Distributive justice and the harm to medical professionals fighting epidemics

Journal of Medical Ethics 2017;43:861-864.
Authors: Andreas Albertsen, Jens Damgaard Thaysen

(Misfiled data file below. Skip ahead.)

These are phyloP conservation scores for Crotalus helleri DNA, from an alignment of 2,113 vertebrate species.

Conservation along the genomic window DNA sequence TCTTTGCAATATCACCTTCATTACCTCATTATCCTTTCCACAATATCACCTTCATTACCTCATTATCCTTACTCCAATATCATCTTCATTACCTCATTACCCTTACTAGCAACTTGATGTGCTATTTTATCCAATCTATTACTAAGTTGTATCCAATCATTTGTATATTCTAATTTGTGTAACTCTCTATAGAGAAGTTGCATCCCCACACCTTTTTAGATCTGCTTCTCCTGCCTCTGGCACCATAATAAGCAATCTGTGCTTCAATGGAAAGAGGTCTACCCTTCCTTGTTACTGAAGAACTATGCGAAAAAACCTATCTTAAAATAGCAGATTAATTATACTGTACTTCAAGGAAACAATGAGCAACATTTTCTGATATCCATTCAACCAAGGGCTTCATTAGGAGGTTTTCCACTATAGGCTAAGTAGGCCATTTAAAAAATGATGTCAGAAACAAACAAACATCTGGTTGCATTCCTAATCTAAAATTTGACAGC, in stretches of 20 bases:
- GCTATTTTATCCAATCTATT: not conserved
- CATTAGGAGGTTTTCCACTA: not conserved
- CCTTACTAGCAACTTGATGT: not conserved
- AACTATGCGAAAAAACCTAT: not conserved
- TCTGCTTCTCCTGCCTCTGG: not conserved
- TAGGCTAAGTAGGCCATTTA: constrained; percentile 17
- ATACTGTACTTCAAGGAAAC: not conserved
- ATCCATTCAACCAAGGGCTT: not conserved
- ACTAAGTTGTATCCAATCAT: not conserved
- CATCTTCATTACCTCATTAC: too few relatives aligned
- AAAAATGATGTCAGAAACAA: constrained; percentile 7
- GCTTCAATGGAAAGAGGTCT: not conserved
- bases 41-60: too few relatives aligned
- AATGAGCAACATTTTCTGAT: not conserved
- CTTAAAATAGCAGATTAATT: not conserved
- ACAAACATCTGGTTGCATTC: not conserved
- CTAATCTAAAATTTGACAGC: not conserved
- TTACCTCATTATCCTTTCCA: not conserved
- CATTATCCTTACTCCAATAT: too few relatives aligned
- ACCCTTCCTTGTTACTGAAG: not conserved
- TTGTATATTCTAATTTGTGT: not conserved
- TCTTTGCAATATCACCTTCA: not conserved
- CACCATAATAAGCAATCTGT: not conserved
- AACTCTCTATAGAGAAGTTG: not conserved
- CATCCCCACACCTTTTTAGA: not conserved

“The exposure of doctors, nurses and other medical professionals to risks in the context of epidemics is significant. While traditional medical ethics offers the thought that these dangers may limit the extent to which a duty to care is applicable in such situations, it has less to say about what we might owe to medical professionals who are disadvantaged in these contexts. Luck egalitarianism, a responsibility-sensitive theory of distributive justice, appears to fare particularly badly in that regard. If we want to maintain that medical professionals are responsible for their decisions to help, cure and care for the vulnerable, luck egalitarianism seems to imply that their claim of justice to medical attention in case of infection is weak or non-existent.”
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